Happy Spring from the staff at the Foot and Ankle Center!!
Please welcome Misty, our new receptionist in the Greeley office. We are excited to have her on board as she is very experienced and a caring individual.
Dr Atherton in Longmont is on maternity leave with twins! Two healthy baby girls! She will be back full time April 2nd. Dr Hartlove will be retiring from over 30 years in practice as of May 30th. He will pursue his passion of photography.
Dr Vaardahl keeps very busy directing the podiatry residency at North Colorado Medical Center. He also spends time at the Wound Center helping to achieve limb salvage and prevention, focused upon the diabetic population.
Dr Hatch returned from the Yucatan Cripple Children's Project in February performing surgery on children to help them ambulate. Additionally he gave three lectures at the American College of Foot and Ankle Surgeons annual scientific conference in San Antonio, TX.
We all wish you the best of health and activity for this coming spring!
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Are You a Candidate for Ankle Replacement Surgery?
Arthritic hips and knees are replaced all the time - but did you know that arthritic ankles can also be replaced?
In fact, ankle replacements in the U.S. more than doubled last year, thanks in part to technological advances in ankle implants (prostheses).
Total ankle replacement surgery - also called ankle arthroplasty - involves replacing the
damaged joint with an artificial joint. The procedure greatly improves function for people
who cannot perform everyday activities without experiencing severe pain. Rheumatoid
arthritis, osteoarthritis and previous injuries are the most common causes of this pain.
In the past, the gold standard for treating these problematic patients was a fusion, or
arthrodesis, in which the joint is removed and the bones are fused. This procedure reduced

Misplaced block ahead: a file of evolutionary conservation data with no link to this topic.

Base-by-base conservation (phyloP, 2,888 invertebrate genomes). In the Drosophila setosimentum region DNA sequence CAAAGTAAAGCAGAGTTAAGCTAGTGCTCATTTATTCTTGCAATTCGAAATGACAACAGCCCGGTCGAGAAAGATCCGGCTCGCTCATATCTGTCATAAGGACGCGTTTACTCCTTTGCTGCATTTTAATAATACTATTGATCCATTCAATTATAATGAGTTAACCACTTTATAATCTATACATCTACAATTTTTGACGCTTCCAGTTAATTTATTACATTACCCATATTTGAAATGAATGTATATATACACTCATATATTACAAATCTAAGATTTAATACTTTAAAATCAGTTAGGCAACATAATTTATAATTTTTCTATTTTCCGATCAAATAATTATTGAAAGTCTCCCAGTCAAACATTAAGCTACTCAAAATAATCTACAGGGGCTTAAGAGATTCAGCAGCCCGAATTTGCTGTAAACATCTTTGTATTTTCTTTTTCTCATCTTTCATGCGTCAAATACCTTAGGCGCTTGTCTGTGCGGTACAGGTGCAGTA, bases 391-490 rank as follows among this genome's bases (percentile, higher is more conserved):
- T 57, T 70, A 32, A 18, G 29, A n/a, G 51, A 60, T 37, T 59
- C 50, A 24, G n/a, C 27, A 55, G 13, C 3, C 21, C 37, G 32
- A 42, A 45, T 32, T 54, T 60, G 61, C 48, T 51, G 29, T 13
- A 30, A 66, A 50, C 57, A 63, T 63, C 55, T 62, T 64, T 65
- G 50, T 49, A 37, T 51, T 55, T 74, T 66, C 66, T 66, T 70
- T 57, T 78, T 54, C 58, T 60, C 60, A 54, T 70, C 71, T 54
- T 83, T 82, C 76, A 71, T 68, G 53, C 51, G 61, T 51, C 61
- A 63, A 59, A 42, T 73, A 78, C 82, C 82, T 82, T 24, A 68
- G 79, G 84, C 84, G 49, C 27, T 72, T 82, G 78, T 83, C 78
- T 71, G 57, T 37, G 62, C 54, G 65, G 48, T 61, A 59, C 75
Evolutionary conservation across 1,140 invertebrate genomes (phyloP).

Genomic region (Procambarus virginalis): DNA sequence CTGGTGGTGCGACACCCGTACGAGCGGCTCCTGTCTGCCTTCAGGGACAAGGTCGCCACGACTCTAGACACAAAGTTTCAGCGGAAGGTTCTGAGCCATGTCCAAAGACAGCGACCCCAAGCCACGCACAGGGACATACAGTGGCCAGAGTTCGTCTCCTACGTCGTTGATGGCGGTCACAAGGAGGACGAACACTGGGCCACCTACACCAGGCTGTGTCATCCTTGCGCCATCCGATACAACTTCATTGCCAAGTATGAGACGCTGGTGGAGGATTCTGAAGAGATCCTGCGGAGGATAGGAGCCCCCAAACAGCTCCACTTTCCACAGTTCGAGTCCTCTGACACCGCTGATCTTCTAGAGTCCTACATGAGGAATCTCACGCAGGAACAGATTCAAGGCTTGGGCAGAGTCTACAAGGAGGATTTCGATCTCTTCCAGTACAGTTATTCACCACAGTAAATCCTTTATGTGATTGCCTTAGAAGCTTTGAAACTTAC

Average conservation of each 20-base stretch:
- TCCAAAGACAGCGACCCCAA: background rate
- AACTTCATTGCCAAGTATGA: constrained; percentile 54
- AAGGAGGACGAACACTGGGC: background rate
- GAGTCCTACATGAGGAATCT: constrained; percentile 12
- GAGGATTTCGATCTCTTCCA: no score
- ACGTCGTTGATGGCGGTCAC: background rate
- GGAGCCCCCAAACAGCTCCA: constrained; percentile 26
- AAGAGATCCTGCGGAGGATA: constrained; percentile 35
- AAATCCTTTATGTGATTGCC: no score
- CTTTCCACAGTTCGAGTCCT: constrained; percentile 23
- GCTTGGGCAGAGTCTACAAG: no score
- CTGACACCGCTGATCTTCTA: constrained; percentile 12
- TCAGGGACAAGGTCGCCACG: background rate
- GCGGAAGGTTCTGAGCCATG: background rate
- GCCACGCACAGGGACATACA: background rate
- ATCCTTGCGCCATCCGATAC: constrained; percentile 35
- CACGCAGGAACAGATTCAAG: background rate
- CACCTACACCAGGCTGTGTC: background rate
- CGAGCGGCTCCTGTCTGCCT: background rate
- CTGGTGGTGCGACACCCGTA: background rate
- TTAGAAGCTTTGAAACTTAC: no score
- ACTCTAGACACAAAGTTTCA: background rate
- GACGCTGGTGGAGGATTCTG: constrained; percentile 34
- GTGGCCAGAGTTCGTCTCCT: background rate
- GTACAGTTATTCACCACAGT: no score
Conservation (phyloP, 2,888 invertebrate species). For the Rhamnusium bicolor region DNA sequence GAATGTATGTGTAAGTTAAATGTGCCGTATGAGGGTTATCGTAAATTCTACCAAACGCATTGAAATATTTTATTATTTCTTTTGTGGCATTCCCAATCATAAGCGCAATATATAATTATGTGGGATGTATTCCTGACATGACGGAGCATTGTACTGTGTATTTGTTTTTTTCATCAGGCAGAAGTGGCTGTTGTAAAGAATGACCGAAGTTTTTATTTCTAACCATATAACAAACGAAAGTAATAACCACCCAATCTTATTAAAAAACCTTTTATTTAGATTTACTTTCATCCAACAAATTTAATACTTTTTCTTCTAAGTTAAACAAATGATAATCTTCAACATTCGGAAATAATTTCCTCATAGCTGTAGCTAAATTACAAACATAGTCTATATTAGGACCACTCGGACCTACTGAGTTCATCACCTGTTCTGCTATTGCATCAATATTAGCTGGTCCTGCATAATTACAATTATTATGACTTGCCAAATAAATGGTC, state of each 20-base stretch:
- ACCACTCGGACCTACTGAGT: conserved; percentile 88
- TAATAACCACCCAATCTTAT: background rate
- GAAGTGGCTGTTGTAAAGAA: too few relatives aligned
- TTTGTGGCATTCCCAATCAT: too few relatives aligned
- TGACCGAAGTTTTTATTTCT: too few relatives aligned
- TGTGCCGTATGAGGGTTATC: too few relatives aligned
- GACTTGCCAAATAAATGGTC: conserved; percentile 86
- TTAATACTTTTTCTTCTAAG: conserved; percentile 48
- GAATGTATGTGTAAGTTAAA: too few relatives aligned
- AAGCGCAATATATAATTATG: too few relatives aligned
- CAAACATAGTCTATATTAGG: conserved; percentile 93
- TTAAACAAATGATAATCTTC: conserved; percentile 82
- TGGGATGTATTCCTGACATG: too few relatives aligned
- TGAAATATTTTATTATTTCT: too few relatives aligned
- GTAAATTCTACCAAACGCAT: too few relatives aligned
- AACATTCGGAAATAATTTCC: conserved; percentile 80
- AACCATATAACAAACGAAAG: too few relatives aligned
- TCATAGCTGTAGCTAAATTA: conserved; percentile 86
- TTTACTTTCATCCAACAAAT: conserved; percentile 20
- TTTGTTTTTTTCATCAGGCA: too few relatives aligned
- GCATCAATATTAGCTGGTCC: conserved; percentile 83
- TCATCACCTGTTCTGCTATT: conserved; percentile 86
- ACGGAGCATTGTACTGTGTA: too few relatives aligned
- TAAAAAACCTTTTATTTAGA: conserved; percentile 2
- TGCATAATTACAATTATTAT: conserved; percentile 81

pain, but also rendered the ankle immobile.
What can you expect from a total ankle replacement? Our patients enjoy vastly improved
function of their ankle, with pain-free weight bearing and range of motion.
However, not everyone is a candidate for an ankle replacement. We don't recommend it to
patients with poor circulation, loss of sensation, or significant deformity related to birth
defect or previous traumatic events.
For those who do meet the criteria for consideration, ankle replacement offers tremendous
advantages over previous treatment for severe ankle pain related to arthritic changes.
Ask us about ankle replacement options on your next visit.
High Ankle vs. Lateral Ankle Sprains:
What's the Difference?
Ankle sprains may be one of the most common injuries, but they're also commonly
misdiagnosed. That's because the two major types of sprained ankles, high ankle
sprains and lateral ankle sprains, often look the same, even though they affect entirely
The less common type, a high ankle sprain, is often mistaken for a lateral sprain.
Misdiagnosis can delay getting the right treatment and that can impair recovery.
Pain, swelling, limited motion, and bruising in the entire ankle region can occur in
both high ankle sprains and lateral ankle sprains. The difference lies in where the injury occurs and which ligaments are involved.
In diagnosing an ankle sprain, it's important for us to understand how the injury occurred. Lateral sprains are caused by the foot turning inward, whereas high ankle sprains are the result of the foot being forced outward.
High ankle sprains can be more complicated, because this region has five
ligaments connecting two bones in the leg, compared with three ligaments that
can be affected in lateral ankle sprains. The more ligaments involved and the worse they are torn, the more severe the injury.
Any time you see bruising or the inability to bear weight on your foot after an
injury, its best to make an appointment with our office for an examination. It is also important to remember that even though you can walk on an injured foot or ankle, it doesn't mean there isn't a severe injury present.
Spring is a great time to get yourself up off the couch and get on your way to better health. Don't let foot pain slow you down. Follow these helpful tips for your springtime walks and enjoy the weather!
- Wear supportive shoes.
- Wear 'moisture wicking' socks.
- Stretch muscles before and after your walk.
- If you've been inactive over the winter, don't overdo it. Gradually work into a
- Walkers can frequently experience heel pain, especially if you've been inactive
during the winter months. Often ibuprofen and daily stretching exercises can
- If you experience pain in your heels or ankles that does not disappear within two
weeks, schedule an exam with our office.
Don't let foot pain slow you down!